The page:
Sharpie (marker)

Sharpie is a brand of writing implements (mainly permanent markers) manufactured by Newell Brands, a public company headquartered in Atlanta, Georgia. Originally designating a single permanent marker, the Sharpie brand has been widely expanded and can now be found on a variety of previously unrelated permanent and non-permanent pens and markers formerly marketed under other brands. This article focuses on the legacy Sharpie permanent marker line.

Sharpie
Sharpie markers logo.svg
Product typeMarker pens, gel pens, rollerball pens
OwnerNewell Brands
CountryUnited States
Introduced1964; 59 years ago (1964)[1]
Related brandsUni-ball
MarketsWorldwide
Previous ownersSanford L.P. (1964–1990)[1]
Websitewww.sharpie.com Edit this at Wikidata

Sharpie markers are made with several tips, including ultra fine, extra fine, fine, brush, chisel, and retractable tips. Sharpie also produce gel and rollerball pens.

HistoryEdit

Sharpie products
From left to right (above): marker types, black marker; (below): color markers line, and several Sharpies exhibited in a store

"Sharpie" was originally a name designating a permanent marker launched in 1964 by the Sanford Ink Company (established in 1857). The Sharpie also became the first pen-style permanent marker.[1][2]

In 1990, Sharpie was acquired by The Newell Companies (later Newell Rubbermaid) as part of Sanford, a leading manufacturer and marketer of writing instruments.[3]

In 2005, the company's Accent highlighter brand was repositioned under the Sharpie brand name. The Sharpie Mini, a smaller marker with a clip for attaching a keychain or lanyard was also launched. In 2006, Sharpie introduced markers with button-activated retractable tips rather than a cap. Sharpie Paint markers were also introduced. As of 2011, 200 million Sharpies had been sold worldwide.[4] Sharpie markers are manufactured in Mexicali, Baja California, Mexico, and Maryville, Tennessee, and with numerous off-shore partners globally.[5]

MarketingEdit

Fltr (left): Sharpie sponsorship on a NASCAR car, 2014; (right): branded products on sale in London

Sharpie sponsored the NASCAR Sprint Cup Series Sharpie 500, a night-time race at Bristol Motor Speedway, from 2001 through 2009.[2] For the 2010 season, Newell Rubbermaid switched the sponsorship for this race to its Irwin Tools brand. Sharpie sponsored the Nationwide Series Sharpie Mini 300 race from 2004 to 2008. Before 2006, they sponsored Kurt Busch, who was the 2004 Sprint Cup champion. Sharpie also sponsored Jamie McMurray in the 2006 NASCAR Sprint Cup Series and the 2008 NASCAR Sprint Cup Series.

In recent years, Sharpie commercials have followed the slogan "Write Out Loud". These advertisements depict people using Sharpies in bad situations, such as using the marker to touch up a car and a college woman highlighting words in a book to notify a male student that his fly was open. Also, a middle-aged woman trying to think of what to write for her resignation letter, writes "I QUIT" with a red Sharpie. David Beckham is sponsored by Sharpie and appears in a commercial signing autographs with a Sharpie and trying to steal them.[6]

In popular cultureEdit

 
Actress Lyndsy Fonseca handling a Sharpie at the 2010 Toronto Film Festival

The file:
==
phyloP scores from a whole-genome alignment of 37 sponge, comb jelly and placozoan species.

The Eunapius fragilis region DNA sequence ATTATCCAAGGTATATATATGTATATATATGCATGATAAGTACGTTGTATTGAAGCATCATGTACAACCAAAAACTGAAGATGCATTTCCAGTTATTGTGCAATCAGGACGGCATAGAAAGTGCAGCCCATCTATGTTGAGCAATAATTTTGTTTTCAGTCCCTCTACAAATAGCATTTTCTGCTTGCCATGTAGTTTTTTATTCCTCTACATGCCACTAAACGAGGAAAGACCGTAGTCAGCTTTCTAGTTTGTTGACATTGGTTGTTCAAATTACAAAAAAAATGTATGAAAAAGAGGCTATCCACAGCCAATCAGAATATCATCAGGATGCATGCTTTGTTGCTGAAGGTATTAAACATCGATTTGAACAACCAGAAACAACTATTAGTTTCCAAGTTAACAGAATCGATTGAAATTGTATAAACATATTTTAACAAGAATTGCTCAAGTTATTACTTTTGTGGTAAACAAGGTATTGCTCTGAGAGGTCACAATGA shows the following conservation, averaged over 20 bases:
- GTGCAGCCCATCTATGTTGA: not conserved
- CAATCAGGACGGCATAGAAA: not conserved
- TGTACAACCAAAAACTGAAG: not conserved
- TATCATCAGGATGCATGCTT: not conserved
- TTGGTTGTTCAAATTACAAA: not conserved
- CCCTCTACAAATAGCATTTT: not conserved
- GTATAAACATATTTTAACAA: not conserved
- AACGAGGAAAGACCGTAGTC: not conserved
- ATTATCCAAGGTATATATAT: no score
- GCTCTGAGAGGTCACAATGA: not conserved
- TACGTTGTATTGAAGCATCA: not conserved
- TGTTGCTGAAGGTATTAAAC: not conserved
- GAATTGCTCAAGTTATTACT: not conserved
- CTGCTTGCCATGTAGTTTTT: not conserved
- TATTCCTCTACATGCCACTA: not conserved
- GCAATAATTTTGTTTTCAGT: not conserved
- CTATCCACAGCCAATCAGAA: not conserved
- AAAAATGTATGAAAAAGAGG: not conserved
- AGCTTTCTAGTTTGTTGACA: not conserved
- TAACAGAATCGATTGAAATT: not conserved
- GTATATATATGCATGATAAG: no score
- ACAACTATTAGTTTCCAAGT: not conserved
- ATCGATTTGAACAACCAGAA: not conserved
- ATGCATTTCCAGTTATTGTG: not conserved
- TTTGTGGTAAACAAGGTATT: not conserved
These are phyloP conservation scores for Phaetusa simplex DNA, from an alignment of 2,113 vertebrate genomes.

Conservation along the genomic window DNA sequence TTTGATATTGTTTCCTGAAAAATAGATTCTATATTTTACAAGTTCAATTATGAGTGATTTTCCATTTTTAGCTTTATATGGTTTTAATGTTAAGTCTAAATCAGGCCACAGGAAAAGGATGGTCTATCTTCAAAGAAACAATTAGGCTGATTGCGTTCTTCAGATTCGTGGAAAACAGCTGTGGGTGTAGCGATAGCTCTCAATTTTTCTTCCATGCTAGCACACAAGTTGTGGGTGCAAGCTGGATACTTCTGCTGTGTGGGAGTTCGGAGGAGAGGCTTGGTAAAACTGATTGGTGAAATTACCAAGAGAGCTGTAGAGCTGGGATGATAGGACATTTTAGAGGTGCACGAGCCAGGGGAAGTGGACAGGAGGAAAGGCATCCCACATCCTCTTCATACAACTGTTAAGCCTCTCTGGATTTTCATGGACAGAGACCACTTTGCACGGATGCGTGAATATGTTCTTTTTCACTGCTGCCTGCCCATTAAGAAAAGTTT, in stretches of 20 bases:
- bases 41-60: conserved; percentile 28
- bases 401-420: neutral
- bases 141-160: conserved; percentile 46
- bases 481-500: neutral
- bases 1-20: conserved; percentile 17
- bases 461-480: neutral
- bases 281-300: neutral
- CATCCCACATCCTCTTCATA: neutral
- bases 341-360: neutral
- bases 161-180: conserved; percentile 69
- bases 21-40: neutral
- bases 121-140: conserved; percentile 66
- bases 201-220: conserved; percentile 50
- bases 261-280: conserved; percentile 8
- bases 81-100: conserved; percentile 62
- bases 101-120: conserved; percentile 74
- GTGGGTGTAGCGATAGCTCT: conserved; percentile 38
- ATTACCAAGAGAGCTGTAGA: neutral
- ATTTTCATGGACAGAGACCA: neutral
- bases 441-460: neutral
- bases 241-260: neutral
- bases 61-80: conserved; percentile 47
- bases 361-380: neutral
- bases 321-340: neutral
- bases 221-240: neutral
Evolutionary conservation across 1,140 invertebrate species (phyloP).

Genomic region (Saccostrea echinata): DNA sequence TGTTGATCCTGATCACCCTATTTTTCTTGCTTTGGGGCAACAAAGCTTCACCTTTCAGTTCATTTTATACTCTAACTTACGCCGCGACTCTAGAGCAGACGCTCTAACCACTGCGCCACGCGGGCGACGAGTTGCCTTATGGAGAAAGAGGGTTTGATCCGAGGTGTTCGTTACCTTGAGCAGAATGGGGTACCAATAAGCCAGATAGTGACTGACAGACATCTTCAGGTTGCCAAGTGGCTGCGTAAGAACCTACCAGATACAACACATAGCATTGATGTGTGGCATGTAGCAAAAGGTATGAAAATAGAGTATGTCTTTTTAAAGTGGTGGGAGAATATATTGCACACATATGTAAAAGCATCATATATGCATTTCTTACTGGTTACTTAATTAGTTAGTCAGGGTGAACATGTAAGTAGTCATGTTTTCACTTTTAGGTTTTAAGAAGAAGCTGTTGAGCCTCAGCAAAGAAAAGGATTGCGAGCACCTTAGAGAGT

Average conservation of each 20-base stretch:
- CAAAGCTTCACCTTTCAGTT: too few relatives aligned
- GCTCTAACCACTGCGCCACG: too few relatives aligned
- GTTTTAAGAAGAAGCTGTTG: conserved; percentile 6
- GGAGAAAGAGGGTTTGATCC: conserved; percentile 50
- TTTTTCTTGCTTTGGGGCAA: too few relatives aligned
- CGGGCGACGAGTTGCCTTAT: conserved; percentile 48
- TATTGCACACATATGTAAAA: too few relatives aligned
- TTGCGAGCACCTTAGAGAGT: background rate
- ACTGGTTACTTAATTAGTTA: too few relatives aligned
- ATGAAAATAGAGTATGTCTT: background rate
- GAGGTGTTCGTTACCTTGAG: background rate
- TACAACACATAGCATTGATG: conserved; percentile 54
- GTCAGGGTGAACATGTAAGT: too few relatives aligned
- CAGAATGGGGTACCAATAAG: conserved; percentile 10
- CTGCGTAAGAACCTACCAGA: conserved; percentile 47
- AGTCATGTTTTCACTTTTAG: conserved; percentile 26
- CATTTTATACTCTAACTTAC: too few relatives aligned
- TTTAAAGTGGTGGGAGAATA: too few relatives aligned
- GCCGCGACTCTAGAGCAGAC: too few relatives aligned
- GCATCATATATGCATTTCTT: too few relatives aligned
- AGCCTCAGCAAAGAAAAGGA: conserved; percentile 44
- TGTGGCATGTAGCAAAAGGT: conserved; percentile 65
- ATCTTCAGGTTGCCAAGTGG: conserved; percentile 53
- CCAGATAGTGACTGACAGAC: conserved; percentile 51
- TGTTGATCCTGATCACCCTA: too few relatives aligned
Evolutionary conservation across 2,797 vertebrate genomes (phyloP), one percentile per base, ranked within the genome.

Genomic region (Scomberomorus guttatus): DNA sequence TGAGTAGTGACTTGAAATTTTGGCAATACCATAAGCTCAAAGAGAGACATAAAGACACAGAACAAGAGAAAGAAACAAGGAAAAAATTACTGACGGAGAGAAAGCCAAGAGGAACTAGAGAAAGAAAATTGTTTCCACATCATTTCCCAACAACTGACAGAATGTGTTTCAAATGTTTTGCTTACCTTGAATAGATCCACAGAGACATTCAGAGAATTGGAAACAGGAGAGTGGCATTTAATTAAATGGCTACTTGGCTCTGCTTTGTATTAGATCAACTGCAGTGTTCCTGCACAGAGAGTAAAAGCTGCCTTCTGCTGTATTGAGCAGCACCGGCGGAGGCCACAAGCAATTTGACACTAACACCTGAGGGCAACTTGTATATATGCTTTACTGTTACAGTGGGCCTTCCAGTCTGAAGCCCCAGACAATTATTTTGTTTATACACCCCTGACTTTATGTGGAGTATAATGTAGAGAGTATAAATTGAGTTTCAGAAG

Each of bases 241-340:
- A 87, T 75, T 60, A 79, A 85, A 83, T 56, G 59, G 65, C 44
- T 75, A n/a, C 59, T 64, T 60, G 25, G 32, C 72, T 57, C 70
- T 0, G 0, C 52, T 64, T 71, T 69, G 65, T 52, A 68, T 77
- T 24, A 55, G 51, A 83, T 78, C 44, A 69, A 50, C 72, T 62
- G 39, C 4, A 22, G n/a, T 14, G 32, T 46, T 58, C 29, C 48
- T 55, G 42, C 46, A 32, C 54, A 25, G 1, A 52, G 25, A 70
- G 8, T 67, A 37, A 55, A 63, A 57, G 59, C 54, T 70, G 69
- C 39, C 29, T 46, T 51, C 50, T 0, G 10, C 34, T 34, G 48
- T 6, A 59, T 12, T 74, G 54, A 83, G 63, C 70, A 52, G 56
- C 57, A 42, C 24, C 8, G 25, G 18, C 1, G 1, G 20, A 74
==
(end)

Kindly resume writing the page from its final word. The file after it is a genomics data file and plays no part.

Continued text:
During an October 14, 2002 National Football League Monday Night Football game against the Seattle Seahawks, San Francisco 49ers wide receiver Terrell Owens pulled a black Sharpie marker out of his sock to sign the football he caught to score a touchdown and then gave the ball to his financial adviser, who was in the stands.[7]

Special Camp David Sharpies were made for United States President George W. Bush.[8]

Sharpies are the writing utensil of choice for astronauts aboard the International Space Station because of their usability in zero-gravity. According to Canadian astronaut Chris Hadfield, who commanded the International Space Station in 2012–2013, "you can hold it any which way and it still works".[9]

Former president Donald Trump has a well-known preference for using Sharpies to sign official government documents, as he did when he gave autographs.[10]

In September 2019, Trump was involved in a "Sharpie-gate" controversy, as CNN reported: "Trump defended an apparent Sharpie-altered map of Hurricane Dorian's predicted path."[11]

ReferencesEdit

  1. ^ a b c "Sharpie History". Sharpie.com. 2014-01-30. Archived from the original on 2014-05-02. Retrieved 2014-04-30.
  2. ^ a b Freeth, Nick (2005). Made in America. MBI Publishing. p. 246. ISBN 0-7603-2270-8.
  3. ^ "Sharpie in Newell Rubbermaid page". Newellrubbermaid.com. Archived from the original on 2011-12-05. Retrieved 2014-04-30.
  4. ^ "Sharpies: One of the Greatest American Inventions Ever! [Kicking Back with Jersey Joe]". FierceAndNerdy.com. Retrieved 17 July 2018.
  5. ^ Totten, Rachel. "Newell to Add Jobs at Maryville Plant after Mexicali Fire". The Daily Times. Retrieved 17 July 2018.
  6. ^ "David Beckham Signs With Sharpie - March 6 /PR Newswire UK/". PRNewsWire.co.uk. Oak Brook, Illinois. 2008-02-28. Retrieved 2014-04-30.
  7. ^ Litsky, Frank (2002-10-16). "PRO FOOTBALL; Signature Move by the 49ers' Owens Creates a Stir". The New York Times. ISSN 0362-4331.
  8. ^ Bedard, Paul (September 17, 2006). "Washington Whispers - Better Make It a Sharpie-or Else". U.S. News & World Report. Archived from the original on July 16, 2013. (archived 2013)
  9. ^ Hadfield, Chris (2013). An Astronaut's Guide to Life on Earth. London: Macmillan. p. 199. ISBN 978-1-4472-5751-6.
  10. ^ "'Make it look rich': Trump told Sharpie to create a custom pen for him to sign important documents". Business Insider. November 2018.
  11. ^ Stelter, Brian (September 8, 2019). "Trump Failed a Basic Geography Test". CNN.

External linksEdit